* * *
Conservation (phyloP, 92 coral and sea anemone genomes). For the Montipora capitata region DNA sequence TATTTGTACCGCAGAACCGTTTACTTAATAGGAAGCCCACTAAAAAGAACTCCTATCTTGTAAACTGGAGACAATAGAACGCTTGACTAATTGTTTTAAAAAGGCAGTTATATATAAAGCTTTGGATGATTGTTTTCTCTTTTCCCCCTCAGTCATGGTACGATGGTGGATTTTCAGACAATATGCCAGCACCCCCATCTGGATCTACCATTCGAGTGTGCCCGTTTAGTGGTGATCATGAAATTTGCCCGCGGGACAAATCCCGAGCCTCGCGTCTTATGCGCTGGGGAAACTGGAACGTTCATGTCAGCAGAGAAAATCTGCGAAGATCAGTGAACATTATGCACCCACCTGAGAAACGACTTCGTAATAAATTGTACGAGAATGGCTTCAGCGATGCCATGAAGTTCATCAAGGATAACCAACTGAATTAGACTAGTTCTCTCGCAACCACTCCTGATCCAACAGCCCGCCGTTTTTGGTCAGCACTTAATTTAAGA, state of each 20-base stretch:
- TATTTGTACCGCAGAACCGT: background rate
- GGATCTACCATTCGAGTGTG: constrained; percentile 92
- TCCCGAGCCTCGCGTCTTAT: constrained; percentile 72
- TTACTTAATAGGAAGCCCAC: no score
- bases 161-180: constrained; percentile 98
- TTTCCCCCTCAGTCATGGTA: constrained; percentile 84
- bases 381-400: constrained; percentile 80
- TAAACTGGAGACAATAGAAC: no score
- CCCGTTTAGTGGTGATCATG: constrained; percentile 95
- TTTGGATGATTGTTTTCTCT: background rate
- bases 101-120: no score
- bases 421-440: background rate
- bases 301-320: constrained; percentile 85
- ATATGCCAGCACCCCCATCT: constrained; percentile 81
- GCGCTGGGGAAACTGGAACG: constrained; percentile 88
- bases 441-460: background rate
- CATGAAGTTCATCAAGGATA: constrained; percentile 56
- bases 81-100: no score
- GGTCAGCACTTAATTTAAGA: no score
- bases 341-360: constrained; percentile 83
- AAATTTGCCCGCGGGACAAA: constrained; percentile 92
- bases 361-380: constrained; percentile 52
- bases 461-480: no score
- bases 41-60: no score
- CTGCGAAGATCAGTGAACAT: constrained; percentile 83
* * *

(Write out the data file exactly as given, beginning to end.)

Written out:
Conservation (phyloP, 92 coral and sea anemone genomes). For the Montipora capitata region DNA sequence TATTTGTACCGCAGAACCGTTTACTTAATAGGAAGCCCACTAAAAAGAACTCCTATCTTGTAAACTGGAGACAATAGAACGCTTGACTAATTGTTTTAAAAAGGCAGTTATATATAAAGCTTTGGATGATTGTTTTCTCTTTTCCCCCTCAGTCATGGTACGATGGTGGATTTTCAGACAATATGCCAGCACCCCCATCTGGATCTACCATTCGAGTGTGCCCGTTTAGTGGTGATCATGAAATTTGCCCGCGGGACAAATCCCGAGCCTCGCGTCTTATGCGCTGGGGAAACTGGAACGTTCATGTCAGCAGAGAAAATCTGCGAAGATCAGTGAACATTATGCACCCACCTGAGAAACGACTTCGTAATAAATTGTACGAGAATGGCTTCAGCGATGCCATGAAGTTCATCAAGGATAACCAACTGAATTAGACTAGTTCTCTCGCAACCACTCCTGATCCAACAGCCCGCCGTTTTTGGTCAGCACTTAATTTAAGA, state of each 20-base stretch:
- TATTTGTACCGCAGAACCGT: background rate
- GGATCTACCATTCGAGTGTG: constrained; percentile 92
- TCCCGAGCCTCGCGTCTTAT: constrained; percentile 72
- TTACTTAATAGGAAGCCCAC: no score
- bases 161-180: constrained; percentile 98
- TTTCCCCCTCAGTCATGGTA: constrained; percentile 84
- bases 381-400: constrained; percentile 80
- TAAACTGGAGACAATAGAAC: no score
- CCCGTTTAGTGGTGATCATG: constrained; percentile 95
- TTTGGATGATTGTTTTCTCT: background rate
- bases 101-120: no score
- bases 421-440: background rate
- bases 301-320: constrained; percentile 85
- ATATGCCAGCACCCCCATCT: constrained; percentile 81
- GCGCTGGGGAAACTGGAACG: constrained; percentile 88
- bases 441-460: background rate
- CATGAAGTTCATCAAGGATA: constrained; percentile 56
- bases 81-100: no score
- GGTCAGCACTTAATTTAAGA: no score
- bases 341-360: constrained; percentile 83
- AAATTTGCCCGCGGGACAAA: constrained; percentile 92
- bases 361-380: constrained; percentile 52
- bases 461-480: no score
- bases 41-60: no score
- CTGCGAAGATCAGTGAACAT: constrained; percentile 83